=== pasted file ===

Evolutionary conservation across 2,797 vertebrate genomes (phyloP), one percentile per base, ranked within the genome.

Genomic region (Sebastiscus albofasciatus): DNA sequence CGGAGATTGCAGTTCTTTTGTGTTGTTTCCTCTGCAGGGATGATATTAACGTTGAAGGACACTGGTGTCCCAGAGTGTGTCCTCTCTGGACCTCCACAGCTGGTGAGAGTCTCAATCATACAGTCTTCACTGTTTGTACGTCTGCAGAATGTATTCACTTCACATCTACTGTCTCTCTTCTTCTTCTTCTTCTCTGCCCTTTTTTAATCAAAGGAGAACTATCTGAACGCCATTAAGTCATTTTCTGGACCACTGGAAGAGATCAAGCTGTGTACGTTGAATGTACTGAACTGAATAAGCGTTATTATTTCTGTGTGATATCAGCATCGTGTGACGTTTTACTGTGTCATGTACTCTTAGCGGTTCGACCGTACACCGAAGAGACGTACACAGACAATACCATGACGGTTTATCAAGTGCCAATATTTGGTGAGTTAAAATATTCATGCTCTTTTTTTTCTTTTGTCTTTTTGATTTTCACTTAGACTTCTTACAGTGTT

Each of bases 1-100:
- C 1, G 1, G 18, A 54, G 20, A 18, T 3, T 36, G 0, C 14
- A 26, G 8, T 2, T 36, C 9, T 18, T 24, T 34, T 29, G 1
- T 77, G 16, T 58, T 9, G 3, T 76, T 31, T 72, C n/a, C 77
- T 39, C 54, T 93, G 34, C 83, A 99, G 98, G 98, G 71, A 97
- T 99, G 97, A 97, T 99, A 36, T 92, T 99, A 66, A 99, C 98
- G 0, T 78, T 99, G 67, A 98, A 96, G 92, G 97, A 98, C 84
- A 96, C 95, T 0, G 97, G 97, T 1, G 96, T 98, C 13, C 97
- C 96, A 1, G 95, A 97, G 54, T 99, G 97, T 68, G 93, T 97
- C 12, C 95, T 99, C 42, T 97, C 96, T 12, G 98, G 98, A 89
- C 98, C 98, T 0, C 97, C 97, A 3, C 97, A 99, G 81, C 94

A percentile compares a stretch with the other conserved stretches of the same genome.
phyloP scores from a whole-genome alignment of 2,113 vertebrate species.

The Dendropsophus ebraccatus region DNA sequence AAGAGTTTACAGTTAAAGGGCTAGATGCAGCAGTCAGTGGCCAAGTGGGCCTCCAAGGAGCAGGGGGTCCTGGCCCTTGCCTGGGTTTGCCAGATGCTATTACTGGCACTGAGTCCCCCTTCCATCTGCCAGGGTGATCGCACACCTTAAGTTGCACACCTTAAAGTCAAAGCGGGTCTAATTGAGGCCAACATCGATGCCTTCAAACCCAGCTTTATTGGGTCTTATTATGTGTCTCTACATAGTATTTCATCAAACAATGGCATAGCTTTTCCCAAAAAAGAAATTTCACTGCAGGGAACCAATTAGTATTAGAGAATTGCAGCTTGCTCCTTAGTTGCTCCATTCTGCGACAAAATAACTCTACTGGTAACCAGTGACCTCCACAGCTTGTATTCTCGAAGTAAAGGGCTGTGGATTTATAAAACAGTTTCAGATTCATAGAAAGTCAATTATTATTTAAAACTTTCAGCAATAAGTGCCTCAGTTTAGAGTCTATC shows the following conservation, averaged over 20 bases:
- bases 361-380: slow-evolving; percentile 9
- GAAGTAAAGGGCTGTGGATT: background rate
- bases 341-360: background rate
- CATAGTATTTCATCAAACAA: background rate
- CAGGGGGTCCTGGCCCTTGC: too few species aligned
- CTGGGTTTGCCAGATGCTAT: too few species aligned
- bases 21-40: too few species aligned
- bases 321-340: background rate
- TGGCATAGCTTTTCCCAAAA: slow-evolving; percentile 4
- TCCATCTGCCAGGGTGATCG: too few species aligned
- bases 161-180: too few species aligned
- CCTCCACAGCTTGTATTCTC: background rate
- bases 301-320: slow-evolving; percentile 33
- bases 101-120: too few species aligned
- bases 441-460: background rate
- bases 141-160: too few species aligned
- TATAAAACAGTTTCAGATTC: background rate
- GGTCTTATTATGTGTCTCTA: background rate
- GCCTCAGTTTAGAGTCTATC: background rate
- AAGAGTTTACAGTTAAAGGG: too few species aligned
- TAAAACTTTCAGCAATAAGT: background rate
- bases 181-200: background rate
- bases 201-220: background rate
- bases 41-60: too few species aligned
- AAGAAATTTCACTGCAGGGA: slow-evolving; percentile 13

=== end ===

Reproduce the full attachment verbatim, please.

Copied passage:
Evolutionary conservation across 2,797 vertebrate genomes (phyloP), one percentile per base, ranked within the genome.

Genomic region (Sebastiscus albofasciatus): DNA sequence CGGAGATTGCAGTTCTTTTGTGTTGTTTCCTCTGCAGGGATGATATTAACGTTGAAGGACACTGGTGTCCCAGAGTGTGTCCTCTCTGGACCTCCACAGCTGGTGAGAGTCTCAATCATACAGTCTTCACTGTTTGTACGTCTGCAGAATGTATTCACTTCACATCTACTGTCTCTCTTCTTCTTCTTCTTCTCTGCCCTTTTTTAATCAAAGGAGAACTATCTGAACGCCATTAAGTCATTTTCTGGACCACTGGAAGAGATCAAGCTGTGTACGTTGAATGTACTGAACTGAATAAGCGTTATTATTTCTGTGTGATATCAGCATCGTGTGACGTTTTACTGTGTCATGTACTCTTAGCGGTTCGACCGTACACCGAAGAGACGTACACAGACAATACCATGACGGTTTATCAAGTGCCAATATTTGGTGAGTTAAAATATTCATGCTCTTTTTTTTCTTTTGTCTTTTTGATTTTCACTTAGACTTCTTACAGTGTT

Each of bases 1-100:
- C 1, G 1, G 18, A 54, G 20, A 18, T 3, T 36, G 0, C 14
- A 26, G 8, T 2, T 36, C 9, T 18, T 24, T 34, T 29, G 1
- T 77, G 16, T 58, T 9, G 3, T 76, T 31, T 72, C n/a, C 77
- T 39, C 54, T 93, G 34, C 83, A 99, G 98, G 98, G 71, A 97
- T 99, G 97, A 97, T 99, A 36, T 92, T 99, A 66, A 99, C 98
- G 0, T 78, T 99, G 67, A 98, A 96, G 92, G 97, A 98, C 84
- A 96, C 95, T 0, G 97, G 97, T 1, G 96, T 98, C 13, C 97
- C 96, A 1, G 95, A 97, G 54, T 99, G 97, T 68, G 93, T 97
- C 12, C 95, T 99, C 42, T 97, C 96, T 12, G 98, G 98, A 89
- C 98, C 98, T 0, C 97, C 97, A 3, C 97, A 99, G 81, C 94

A percentile compares a stretch with the other conserved stretches of the same genome.
phyloP scores from a whole-genome alignment of 2,113 vertebrate species.

The Dendropsophus ebraccatus region DNA sequence AAGAGTTTACAGTTAAAGGGCTAGATGCAGCAGTCAGTGGCCAAGTGGGCCTCCAAGGAGCAGGGGGTCCTGGCCCTTGCCTGGGTTTGCCAGATGCTATTACTGGCACTGAGTCCCCCTTCCATCTGCCAGGGTGATCGCACACCTTAAGTTGCACACCTTAAAGTCAAAGCGGGTCTAATTGAGGCCAACATCGATGCCTTCAAACCCAGCTTTATTGGGTCTTATTATGTGTCTCTACATAGTATTTCATCAAACAATGGCATAGCTTTTCCCAAAAAAGAAATTTCACTGCAGGGAACCAATTAGTATTAGAGAATTGCAGCTTGCTCCTTAGTTGCTCCATTCTGCGACAAAATAACTCTACTGGTAACCAGTGACCTCCACAGCTTGTATTCTCGAAGTAAAGGGCTGTGGATTTATAAAACAGTTTCAGATTCATAGAAAGTCAATTATTATTTAAAACTTTCAGCAATAAGTGCCTCAGTTTAGAGTCTATC shows the following conservation, averaged over 20 bases:
- bases 361-380: slow-evolving; percentile 9
- GAAGTAAAGGGCTGTGGATT: background rate
- bases 341-360: background rate
- CATAGTATTTCATCAAACAA: background rate
- CAGGGGGTCCTGGCCCTTGC: too few species aligned
- CTGGGTTTGCCAGATGCTAT: too few species aligned
- bases 21-40: too few species aligned
- bases 321-340: background rate
- TGGCATAGCTTTTCCCAAAA: slow-evolving; percentile 4
- TCCATCTGCCAGGGTGATCG: too few species aligned
- bases 161-180: too few species aligned
- CCTCCACAGCTTGTATTCTC: background rate
- bases 301-320: slow-evolving; percentile 33
- bases 101-120: too few species aligned
- bases 441-460: background rate
- bases 141-160: too few species aligned
- TATAAAACAGTTTCAGATTC: background rate
- GGTCTTATTATGTGTCTCTA: background rate
- GCCTCAGTTTAGAGTCTATC: background rate
- AAGAGTTTACAGTTAAAGGG: too few species aligned
- TAAAACTTTCAGCAATAAGT: background rate
- bases 181-200: background rate
- bases 201-220: background rate
- bases 41-60: too few species aligned
- AAGAAATTTCACTGCAGGGA: slow-evolving; percentile 13